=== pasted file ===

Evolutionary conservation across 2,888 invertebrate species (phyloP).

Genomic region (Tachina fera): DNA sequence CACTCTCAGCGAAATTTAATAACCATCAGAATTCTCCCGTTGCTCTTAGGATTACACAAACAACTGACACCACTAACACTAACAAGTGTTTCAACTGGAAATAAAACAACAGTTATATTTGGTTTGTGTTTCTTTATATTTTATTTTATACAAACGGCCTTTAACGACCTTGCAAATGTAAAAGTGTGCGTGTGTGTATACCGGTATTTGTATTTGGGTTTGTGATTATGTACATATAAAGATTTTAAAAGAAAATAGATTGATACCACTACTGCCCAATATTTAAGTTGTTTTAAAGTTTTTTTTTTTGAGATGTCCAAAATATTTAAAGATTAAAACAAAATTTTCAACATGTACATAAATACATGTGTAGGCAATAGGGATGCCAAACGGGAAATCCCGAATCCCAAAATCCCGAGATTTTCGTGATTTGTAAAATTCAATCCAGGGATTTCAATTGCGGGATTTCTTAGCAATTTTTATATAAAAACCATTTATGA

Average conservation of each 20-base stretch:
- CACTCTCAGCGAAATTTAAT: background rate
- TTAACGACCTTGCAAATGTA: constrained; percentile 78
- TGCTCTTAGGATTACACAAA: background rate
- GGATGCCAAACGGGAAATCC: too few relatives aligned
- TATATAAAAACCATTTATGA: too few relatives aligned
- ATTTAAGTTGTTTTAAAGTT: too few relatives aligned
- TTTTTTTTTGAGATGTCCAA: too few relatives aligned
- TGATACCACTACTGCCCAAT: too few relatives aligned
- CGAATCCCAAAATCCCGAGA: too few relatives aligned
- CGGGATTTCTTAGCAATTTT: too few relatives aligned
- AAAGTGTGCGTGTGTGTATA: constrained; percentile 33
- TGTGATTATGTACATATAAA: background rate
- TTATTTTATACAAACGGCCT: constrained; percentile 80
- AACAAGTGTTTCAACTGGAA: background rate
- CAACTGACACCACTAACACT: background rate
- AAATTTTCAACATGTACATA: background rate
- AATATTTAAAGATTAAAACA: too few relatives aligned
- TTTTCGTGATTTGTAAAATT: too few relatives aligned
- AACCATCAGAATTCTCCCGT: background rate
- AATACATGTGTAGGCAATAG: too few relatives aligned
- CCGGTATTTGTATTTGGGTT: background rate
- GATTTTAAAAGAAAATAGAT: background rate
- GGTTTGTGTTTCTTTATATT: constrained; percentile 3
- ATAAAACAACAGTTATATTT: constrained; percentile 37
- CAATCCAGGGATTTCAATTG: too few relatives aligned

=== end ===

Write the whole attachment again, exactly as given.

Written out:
Evolutionary conservation across 2,888 invertebrate species (phyloP).

Genomic region (Tachina fera): DNA sequence CACTCTCAGCGAAATTTAATAACCATCAGAATTCTCCCGTTGCTCTTAGGATTACACAAACAACTGACACCACTAACACTAACAAGTGTTTCAACTGGAAATAAAACAACAGTTATATTTGGTTTGTGTTTCTTTATATTTTATTTTATACAAACGGCCTTTAACGACCTTGCAAATGTAAAAGTGTGCGTGTGTGTATACCGGTATTTGTATTTGGGTTTGTGATTATGTACATATAAAGATTTTAAAAGAAAATAGATTGATACCACTACTGCCCAATATTTAAGTTGTTTTAAAGTTTTTTTTTTTGAGATGTCCAAAATATTTAAAGATTAAAACAAAATTTTCAACATGTACATAAATACATGTGTAGGCAATAGGGATGCCAAACGGGAAATCCCGAATCCCAAAATCCCGAGATTTTCGTGATTTGTAAAATTCAATCCAGGGATTTCAATTGCGGGATTTCTTAGCAATTTTTATATAAAAACCATTTATGA

Average conservation of each 20-base stretch:
- CACTCTCAGCGAAATTTAAT: background rate
- TTAACGACCTTGCAAATGTA: constrained; percentile 78
- TGCTCTTAGGATTACACAAA: background rate
- GGATGCCAAACGGGAAATCC: too few relatives aligned
- TATATAAAAACCATTTATGA: too few relatives aligned
- ATTTAAGTTGTTTTAAAGTT: too few relatives aligned
- TTTTTTTTTGAGATGTCCAA: too few relatives aligned
- TGATACCACTACTGCCCAAT: too few relatives aligned
- CGAATCCCAAAATCCCGAGA: too few relatives aligned
- CGGGATTTCTTAGCAATTTT: too few relatives aligned
- AAAGTGTGCGTGTGTGTATA: constrained; percentile 33
- TGTGATTATGTACATATAAA: background rate
- TTATTTTATACAAACGGCCT: constrained; percentile 80
- AACAAGTGTTTCAACTGGAA: background rate
- CAACTGACACCACTAACACT: background rate
- AAATTTTCAACATGTACATA: background rate
- AATATTTAAAGATTAAAACA: too few relatives aligned
- TTTTCGTGATTTGTAAAATT: too few relatives aligned
- AACCATCAGAATTCTCCCGT: background rate
- AATACATGTGTAGGCAATAG: too few relatives aligned
- CCGGTATTTGTATTTGGGTT: background rate
- GATTTTAAAAGAAAATAGAT: background rate
- GGTTTGTGTTTCTTTATATT: constrained; percentile 3
- ATAAAACAACAGTTATATTT: constrained; percentile 37
- CAATCCAGGGATTTCAATTG: too few relatives aligned